Buying a fixer-upper home can certainly be profitable. But if you’re not careful, it can also lead to a financial misstep. Here are tips to keep you on the right track.
Many first-time buyers are attracted to fixers as a way to buy a home in a choice neighborhood that would otherwise be unaffordable. A successful fixer turnaround requires time, money and expertise. If you’re a first-timer who works full time, is short of funds, and has little or no previous contracting experience, you should reconsider this strategy.
Regardless of whether you’re a first-time or seasoned home buyer, you should seriously consider if you’re well suited to the task before you buy. Remodeling is challenging and disruptive. It can end up taking longer and costing more than anticipated. Many relationships have crumbled during renovation projects.
Buyers who are convinced that buying and renovating a distressed property will be a personally and financially rewarding endeavor need to make sure that the property they buy is worth the price they pay. Overpaying for a fixer can jeopardize your equity. In fact, if you overpay and then overimprove for the market, you can end up with negative equity.
Beware of overpaying for fixer properties in hot markets with limited inventory. Some buyers get caught up in the frenzy of a bidding war and pay more than they should because they perceive an opportunity to make even more money.
HOUSE HUNTING TIP: Gambling on appreciation is risky. It’s impossible to perfectly time the market. If oil prices were to suddenly skyrocket, sending interest rates higher, a rip-roaring market could be brought to a halt. To decrease the risk factor, make sure you pay no more than fair market value, regardless of how fast you think market values will climb.
In a slower market, a listing that has been on the market for awhile might be a good buy if the seller’s ready to negotiate. But, if a fixer has been on the market for some time with no offers, ask yourself if it’s a good deal at the price if no one else wants it.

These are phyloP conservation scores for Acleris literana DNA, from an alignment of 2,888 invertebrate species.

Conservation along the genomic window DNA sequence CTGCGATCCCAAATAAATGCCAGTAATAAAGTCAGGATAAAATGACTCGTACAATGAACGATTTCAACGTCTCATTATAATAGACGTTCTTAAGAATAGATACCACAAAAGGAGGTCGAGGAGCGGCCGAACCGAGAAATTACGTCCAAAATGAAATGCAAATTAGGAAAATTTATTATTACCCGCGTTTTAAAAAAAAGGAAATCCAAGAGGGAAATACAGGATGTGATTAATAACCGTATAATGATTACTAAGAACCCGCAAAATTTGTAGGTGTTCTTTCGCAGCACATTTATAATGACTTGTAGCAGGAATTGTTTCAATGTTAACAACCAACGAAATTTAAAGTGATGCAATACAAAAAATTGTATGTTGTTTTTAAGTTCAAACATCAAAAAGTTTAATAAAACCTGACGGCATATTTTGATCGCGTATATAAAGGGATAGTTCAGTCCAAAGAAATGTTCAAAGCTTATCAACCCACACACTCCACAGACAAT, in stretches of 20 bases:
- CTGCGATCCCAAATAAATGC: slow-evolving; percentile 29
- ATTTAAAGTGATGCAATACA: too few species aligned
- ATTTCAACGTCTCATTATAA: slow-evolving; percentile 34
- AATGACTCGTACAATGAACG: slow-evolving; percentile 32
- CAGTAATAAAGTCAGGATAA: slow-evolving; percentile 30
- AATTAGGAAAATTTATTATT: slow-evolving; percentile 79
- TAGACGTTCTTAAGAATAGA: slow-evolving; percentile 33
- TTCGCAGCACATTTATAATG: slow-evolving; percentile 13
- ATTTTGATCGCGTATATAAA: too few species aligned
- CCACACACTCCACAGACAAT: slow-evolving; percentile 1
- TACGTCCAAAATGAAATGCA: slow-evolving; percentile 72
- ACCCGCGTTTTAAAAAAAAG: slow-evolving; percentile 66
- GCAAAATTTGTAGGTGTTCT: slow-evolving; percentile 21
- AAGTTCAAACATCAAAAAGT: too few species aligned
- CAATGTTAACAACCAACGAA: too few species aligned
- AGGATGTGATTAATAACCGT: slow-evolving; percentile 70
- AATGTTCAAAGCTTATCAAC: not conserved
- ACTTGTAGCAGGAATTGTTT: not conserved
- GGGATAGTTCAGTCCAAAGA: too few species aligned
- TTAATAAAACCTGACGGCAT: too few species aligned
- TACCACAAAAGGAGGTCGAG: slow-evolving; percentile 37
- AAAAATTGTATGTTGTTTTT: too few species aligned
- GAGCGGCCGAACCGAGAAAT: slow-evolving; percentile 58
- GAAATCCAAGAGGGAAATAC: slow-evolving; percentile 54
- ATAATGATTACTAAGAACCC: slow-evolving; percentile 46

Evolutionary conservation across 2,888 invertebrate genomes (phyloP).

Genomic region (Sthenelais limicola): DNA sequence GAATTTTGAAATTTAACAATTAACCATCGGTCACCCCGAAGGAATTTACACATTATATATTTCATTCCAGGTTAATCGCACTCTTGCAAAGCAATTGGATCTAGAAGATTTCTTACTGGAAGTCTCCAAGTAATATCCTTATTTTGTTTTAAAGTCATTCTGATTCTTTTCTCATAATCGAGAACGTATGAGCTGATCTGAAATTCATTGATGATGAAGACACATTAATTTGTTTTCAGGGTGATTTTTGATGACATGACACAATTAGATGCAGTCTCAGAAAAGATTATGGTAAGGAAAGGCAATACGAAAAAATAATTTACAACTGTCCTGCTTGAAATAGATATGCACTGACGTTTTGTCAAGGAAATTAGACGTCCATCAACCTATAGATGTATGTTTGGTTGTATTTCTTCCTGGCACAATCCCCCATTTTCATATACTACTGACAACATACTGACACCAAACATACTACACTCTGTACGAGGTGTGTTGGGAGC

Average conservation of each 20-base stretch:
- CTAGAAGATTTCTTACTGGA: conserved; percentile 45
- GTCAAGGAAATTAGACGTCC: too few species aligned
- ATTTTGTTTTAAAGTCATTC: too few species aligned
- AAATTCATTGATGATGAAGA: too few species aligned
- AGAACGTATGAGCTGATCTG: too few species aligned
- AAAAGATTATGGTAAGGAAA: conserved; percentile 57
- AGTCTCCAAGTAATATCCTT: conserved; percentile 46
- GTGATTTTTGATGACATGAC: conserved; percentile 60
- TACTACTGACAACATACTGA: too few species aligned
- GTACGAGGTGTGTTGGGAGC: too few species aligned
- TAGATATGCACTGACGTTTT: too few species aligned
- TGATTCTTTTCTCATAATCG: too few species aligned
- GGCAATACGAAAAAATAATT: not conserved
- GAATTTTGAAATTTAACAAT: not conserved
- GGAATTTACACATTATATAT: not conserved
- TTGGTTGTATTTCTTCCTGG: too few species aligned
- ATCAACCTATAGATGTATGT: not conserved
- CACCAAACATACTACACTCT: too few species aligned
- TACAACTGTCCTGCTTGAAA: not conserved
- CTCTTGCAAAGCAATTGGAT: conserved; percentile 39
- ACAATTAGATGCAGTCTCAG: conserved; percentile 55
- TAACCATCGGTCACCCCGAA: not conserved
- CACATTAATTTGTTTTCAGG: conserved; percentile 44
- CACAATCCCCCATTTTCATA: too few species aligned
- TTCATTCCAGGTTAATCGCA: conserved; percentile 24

Find out why the property hasn’t sold. Is it the price, current market conditions or the condition of the property? If it’s the latter, make sure that you have a keen understanding of the property’s condition and the cost to correct defects before you buy.
Some fixers need expensive infrastructure improvements, like a new drainage system or a foundation retrofit. These improvements, while necessary, won’t return 100 percent of the cost when you sell. If you buy a home that needs system upgrades, make sure that you will be able to offset the costs you won’t recoup with cosmetic enhancements that will return more than you invest. Cosmetic fixers provide the greatest opportunity in terms of return on your investment.
If possible, get multiple estimates for significant work during the inspection contingency time period. In most cases, fixed-price contracts are a good idea if you are working with minimal funds. Time and material bids could run less than a fixed-price bid. However, they could also run over what you’ve budgeted
Budget carefully and then add at least 10-15 percent for cost overruns due to delays, increases in the costs of materials, changes and additions. Save all reports and receipts for work done. Use licensed contractors for significant work and take out permits when required. Do it yourselfers with no prior building experience should limit their participation to less complicated projects such as painting and yard cleanup.
THE CLOSING: Save copies of old reports and documentation of defects you’ve repaired and improvements you’ve made. They will be useful when you sell.
Dian Hymer is author of “House Hunting, The Take-Along Workbook for Home Buyers” and “Starting Out, The Complete Home Buyer’s Guide,” Chronicle Books.